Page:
Human medications are one of the most common source of poisoning for pets every year. A friends Sprocker Spaniel recently had to go into the vets as he had managed to eat a box of paracetamol! As you could imagine, they were worried sick. Ensure all medication is stored away prior to bringing your new puppy home.
Ah the shoes, we’re not quite sure what it is about shoes but dogs seem to love them. Nala was a massive fan of chewing Crocs up until recently. If you can store your shoes away where your puppy can’t get them then thats great. If you do find your puppy with a shoe, replace it with one of their toys and PRAISE them! Overtime, they will learn that chewing toys please’s you and shoes doesn’t. For more details on positive reinforcement, check out our post by clicking HERE.
Placing Out Comforts & Making Space
Nearly there! Once the hands and knees check is complete, it’s time to place out your puppies creature comforts and set some boundaries.
Setting Up Your Puppies Bed & Giving Personal Space
As we’re sure you’ll know from our post How to toilet train your puppy, We’re big believers of crate training. Before you bring home your pup, find an area where the crate can go and place the pups bed inside. Overtime, this area becomes your pooch’s personal space where he can go if he wants abit of a time out. As for the bed, when we brought Nala home she had a tendency to destroy any bed we gave brought her. This resulted in us using some old towels for the first few months which worked very well.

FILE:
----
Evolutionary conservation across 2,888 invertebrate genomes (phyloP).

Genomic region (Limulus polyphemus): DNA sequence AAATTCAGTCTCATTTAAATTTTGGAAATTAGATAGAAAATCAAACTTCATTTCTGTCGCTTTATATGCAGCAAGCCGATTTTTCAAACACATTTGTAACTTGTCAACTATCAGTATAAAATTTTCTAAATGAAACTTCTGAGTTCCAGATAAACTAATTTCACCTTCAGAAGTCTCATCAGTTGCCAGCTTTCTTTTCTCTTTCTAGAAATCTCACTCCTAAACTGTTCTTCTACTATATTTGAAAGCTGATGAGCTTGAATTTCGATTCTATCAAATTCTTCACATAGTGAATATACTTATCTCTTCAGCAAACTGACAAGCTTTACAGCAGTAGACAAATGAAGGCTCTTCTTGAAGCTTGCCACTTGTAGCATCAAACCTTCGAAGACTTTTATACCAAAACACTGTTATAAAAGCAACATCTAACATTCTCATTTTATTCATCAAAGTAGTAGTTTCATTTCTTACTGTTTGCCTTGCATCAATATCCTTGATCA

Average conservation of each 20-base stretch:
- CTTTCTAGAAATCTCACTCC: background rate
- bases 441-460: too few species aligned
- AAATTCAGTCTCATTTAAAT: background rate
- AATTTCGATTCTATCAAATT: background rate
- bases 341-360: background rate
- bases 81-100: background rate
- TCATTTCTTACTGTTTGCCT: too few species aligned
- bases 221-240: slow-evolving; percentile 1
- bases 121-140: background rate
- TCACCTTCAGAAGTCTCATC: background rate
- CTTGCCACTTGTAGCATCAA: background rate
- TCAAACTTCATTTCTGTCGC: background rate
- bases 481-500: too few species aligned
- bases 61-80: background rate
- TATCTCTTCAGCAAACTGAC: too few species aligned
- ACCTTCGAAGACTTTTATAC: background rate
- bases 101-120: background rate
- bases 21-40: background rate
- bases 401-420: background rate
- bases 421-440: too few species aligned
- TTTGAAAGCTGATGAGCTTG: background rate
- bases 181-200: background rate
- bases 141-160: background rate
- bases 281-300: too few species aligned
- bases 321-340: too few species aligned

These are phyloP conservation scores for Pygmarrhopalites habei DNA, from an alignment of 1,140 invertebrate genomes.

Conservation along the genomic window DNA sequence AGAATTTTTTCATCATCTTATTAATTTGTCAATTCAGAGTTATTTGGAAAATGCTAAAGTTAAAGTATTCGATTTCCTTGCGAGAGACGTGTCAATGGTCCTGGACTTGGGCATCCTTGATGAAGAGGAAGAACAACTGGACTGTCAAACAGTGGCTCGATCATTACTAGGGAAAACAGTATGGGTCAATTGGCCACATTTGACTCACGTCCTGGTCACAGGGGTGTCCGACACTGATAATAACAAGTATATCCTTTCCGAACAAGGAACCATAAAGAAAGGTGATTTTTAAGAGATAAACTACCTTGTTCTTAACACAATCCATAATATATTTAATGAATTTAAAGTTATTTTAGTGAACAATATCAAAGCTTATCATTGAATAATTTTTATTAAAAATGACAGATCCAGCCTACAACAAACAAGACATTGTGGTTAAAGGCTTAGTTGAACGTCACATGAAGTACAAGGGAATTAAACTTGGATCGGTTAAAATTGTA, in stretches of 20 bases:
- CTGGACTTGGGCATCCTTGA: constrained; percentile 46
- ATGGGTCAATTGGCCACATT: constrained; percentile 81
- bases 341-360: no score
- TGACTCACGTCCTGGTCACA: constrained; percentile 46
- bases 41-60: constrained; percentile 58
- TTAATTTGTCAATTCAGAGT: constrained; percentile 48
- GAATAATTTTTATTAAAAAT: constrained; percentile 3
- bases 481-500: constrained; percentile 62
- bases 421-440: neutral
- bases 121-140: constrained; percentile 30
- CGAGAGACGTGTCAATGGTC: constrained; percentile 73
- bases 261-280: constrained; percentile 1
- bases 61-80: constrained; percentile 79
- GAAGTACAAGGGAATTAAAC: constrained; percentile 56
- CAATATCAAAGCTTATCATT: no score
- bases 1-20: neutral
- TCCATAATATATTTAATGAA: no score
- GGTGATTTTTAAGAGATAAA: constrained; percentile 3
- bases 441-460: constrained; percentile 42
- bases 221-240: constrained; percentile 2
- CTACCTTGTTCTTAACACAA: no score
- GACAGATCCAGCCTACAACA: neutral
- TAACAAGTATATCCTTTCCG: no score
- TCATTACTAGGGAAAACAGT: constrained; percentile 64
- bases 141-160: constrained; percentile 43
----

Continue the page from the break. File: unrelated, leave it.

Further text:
We’ve established puppies are curious and like to chew things. A good way of preventing your puppy from wondering off and getting into something he shouldn’t is with a play pen. This one Here is the type of pen you should be looking at. Another good way of preventing your puppy from getting into those places he shouldn’t is with baby gates. Use baby gates to block off certain rooms and access to the stairs. Get creative with them, we actually made our dogs their very own “Harry Potter” bedroom under the stairs using baby gates!
Your Pup’s Blanket
It’s a good idea to get a blanket to your breeder days or maybe weeks before you pick up your pup. This is so that your new puppy has a familiar scent of his litter mates and is a help at night time. Most breeders would be happy for you to do this and it’s exactly what we did before collecting our Nala!
Chew Toys At The Ready
By this point you’ve now checked the house for hazards and prepared for the arrival of your pup. To stop your puppy from chewing on things which he shouldn’t, ensure you have a variety of toys available for the second your pooch comes home!
Puppy Proofing Your Home Summary
We hope that this post on puppy proofing your home will help you get prepared. Be sure to repeat all the steps above in the garden and your pup will be just fine!
If you have questions on puppy proofing your home or anything else dog, leave a comment below and we will do our best to advise.
Now, go and get your new puppy! If you liked this article, be sure to check out our other blog posts or subscribe below to stay up to date on our latest blog content.
Thanks for reading,